The default key size for AES may be 128-bit due to export restrictions. However, if 196 and 256-bit key sizes are approved for export in future, the default key lengths may be expanded without significant changes to the present invention.

The AES algorithm is a block cipher algorithm that uses 128 bits as the block size. The resulting encrypted data length is a multiple of 128 bits regardless of the original length of the captured network traffic information. Padding of the data to 128 bit lengths may be required in order to make the buffer size multiple of 128 bits before encryption. The encryption header may contain the length of the original capture buffer data in bytes prior to padding. Padding data may be ignored upon completion of the decryption process.

Given that the minimum key size available in AES is 128 bits, export restrictions may prevent delivery to certain countries. Therefore, an alternative encryption approach using shorter key lengths may be used in such cases.

The Data Encryption Standard (DES)

The Data encryption Standard (DES) has been the most widely used encryption scheme until it recently was replaced by AES. The relatively short key length and small block size make the DES algorithm vulnerable to cryptanalysis attacks. Therefore, other algorithms should be used when the high security is concerned. DES may be used in cases where export limitations prevent the use of 128 bit encryption algorithms.

The DES algorithm transforms 64-bit input blocks into 64-bit output blocks. The key size is 56 bits. There are many implementations of DES available in the industry.

Regardless of what particular type of encryption algorithm is used, the encryption algorithm may be implemented in a separate library in the form of a DLL. Any network analyzer or related tool that is authorized to analyze the network traffic information must be equipped with a software module with such a library or the like.

The software design of this software module may employ some form of authentication to avoid unauthorized use of the software module. The details of this authentication between the network analyzer and the software module may take any desired form. One possible method may employ the use of a challenge/response mechanism for each request of the software module. In this example, a third party application may be required to provide a callback function that would be called by the software module when a software module request occurs. The software module may present a random challenge text to the callback function. The callback function may execute an MD5 hash on the challenge text using a predetermined secret. The callback function may then return this hash value response to the software module within a certain period of time. Each software module request may require a unique response and if this response is not satisfied correctly by the user callback function, the original software module conversion request will fail. Of course, other methods to authenticate software module execution requests may be considered.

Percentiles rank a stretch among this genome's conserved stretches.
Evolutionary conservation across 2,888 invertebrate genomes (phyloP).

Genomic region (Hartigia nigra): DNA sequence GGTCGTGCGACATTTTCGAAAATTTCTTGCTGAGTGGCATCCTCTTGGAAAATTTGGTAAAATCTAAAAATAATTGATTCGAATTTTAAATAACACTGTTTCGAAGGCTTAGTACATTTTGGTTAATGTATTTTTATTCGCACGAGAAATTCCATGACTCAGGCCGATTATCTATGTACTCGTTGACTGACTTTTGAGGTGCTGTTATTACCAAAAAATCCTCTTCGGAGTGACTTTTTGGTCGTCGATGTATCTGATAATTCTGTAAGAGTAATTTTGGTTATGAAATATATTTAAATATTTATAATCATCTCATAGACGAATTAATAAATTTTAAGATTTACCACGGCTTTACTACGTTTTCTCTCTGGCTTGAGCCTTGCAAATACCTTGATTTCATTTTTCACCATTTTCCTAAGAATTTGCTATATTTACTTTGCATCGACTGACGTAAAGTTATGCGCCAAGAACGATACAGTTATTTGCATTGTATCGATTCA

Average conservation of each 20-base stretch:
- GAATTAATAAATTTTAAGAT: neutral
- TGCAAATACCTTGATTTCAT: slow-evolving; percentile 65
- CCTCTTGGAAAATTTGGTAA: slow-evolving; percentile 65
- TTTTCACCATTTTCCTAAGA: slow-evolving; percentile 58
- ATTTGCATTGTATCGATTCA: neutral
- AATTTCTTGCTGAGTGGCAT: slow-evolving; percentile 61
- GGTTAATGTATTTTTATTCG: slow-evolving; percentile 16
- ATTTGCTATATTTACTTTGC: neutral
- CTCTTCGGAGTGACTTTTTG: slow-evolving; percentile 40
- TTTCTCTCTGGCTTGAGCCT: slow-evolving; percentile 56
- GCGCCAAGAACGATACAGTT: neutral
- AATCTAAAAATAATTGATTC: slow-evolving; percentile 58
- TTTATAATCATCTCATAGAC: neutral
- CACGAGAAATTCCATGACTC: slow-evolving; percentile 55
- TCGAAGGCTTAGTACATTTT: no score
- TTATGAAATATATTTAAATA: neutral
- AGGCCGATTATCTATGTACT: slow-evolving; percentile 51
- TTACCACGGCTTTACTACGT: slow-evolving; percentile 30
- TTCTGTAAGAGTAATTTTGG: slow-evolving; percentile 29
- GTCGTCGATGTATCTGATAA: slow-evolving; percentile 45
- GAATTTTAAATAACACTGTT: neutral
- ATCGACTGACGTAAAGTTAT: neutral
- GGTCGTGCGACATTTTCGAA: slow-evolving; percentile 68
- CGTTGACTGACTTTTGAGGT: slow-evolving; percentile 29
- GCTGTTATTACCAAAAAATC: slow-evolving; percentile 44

The present techniques thus provide a method by which a file of network traffic information may be optionally compressed and then encrypted before writing it to a new file format. Such new format may use encryption algorithms utilizing keys with varying lengths that are known only to designated network analyzer products. A software library in DLL format may provide both read and/or write access to this data file format to authorized third party tools. This software library may also be licensed to third party developers using anti-piracy software (i.e. PACE) to allow unlimited or limited authorization to this new file format.

This anti-piracy software prevents unwanted debugging and access to the encryption algorithm. In addition, all of the encryption keys stored in the software may be unavailable because this anti-piracy software encrypts all executables. Further, the anti-piracy software eliminates the capability for hackers to reverse engineer portions of executables files.

Further, the anti-piracy software may provide limited authorization that includes limited time (expiration date) and/or limited executions (total number of trace file imports and exports). In addition, the DLL may be used to create a use-based service that may convert customer provided trace files from a first format to a second format [i.e. Sniffer® Capture File (SCF) to CAP and/or CAP to SCF] on a per request basis. The use of anti-piracy software in products allows licensed authorization to legacy file formats to end users wishing to have the option for promiscuous file interchange. This can be made available to selected end-users via updated license key authorizations using the anti-piracy software when it is integrated into future designated products.

While various embodiments have been described above, it should be understood that they have been presented by way of example only, and not limitation. Thus, the breadth and scope of a preferred embodiment should not be limited by any of the above-described exemplary embodiments, but should be defined only in accordance with the following claims and their equivalents.

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Referenced by
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US85277481 Oct 20103 Sep 2013Schneider Electric USA, Inc.System and method for hosting encrypted monitoring data
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Classifications
U.S. Classification726/22, 726/25, 726/23
International ClassificationH04L29/06, H04L12/26, H04L12/24
Cooperative ClassificationH04L41/24, H04L63/0428, H04L43/18
European ClassificationH04L41/24, H04L63/04B, H04L43/18